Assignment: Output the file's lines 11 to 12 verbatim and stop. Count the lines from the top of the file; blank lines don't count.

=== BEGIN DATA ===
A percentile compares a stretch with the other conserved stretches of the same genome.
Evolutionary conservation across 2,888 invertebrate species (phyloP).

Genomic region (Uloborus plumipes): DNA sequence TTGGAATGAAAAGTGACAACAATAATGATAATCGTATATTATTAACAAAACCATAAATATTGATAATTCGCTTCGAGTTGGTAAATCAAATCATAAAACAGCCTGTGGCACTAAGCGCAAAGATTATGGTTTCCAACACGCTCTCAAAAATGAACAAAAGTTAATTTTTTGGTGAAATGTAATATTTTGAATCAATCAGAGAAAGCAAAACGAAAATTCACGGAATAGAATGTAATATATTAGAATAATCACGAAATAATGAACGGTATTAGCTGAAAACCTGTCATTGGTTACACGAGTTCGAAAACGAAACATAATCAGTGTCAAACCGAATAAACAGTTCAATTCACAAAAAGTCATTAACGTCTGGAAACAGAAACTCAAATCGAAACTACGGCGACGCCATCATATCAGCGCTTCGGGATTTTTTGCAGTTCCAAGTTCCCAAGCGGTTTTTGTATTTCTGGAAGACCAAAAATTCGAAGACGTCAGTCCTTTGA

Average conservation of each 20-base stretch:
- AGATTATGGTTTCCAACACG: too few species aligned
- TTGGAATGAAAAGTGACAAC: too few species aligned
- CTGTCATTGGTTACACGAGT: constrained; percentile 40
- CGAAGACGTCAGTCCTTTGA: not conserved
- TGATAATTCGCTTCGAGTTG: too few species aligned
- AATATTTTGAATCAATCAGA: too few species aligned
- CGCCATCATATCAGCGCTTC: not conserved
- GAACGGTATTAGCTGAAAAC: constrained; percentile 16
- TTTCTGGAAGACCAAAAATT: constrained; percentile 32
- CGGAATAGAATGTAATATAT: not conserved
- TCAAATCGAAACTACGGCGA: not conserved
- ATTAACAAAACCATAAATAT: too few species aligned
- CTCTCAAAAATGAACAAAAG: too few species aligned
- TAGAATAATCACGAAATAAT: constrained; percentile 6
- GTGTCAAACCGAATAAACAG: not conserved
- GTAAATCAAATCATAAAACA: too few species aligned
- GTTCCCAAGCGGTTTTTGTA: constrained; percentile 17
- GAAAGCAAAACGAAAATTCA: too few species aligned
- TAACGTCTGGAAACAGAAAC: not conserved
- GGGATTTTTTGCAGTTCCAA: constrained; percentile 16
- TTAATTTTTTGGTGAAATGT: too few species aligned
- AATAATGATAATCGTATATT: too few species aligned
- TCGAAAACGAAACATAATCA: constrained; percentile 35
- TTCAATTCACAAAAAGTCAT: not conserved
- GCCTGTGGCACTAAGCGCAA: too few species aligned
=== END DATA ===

- CGCCATCATATCAGCGCTTC: not conserved
- GAACGGTATTAGCTGAAAAC: constrained; percentile 16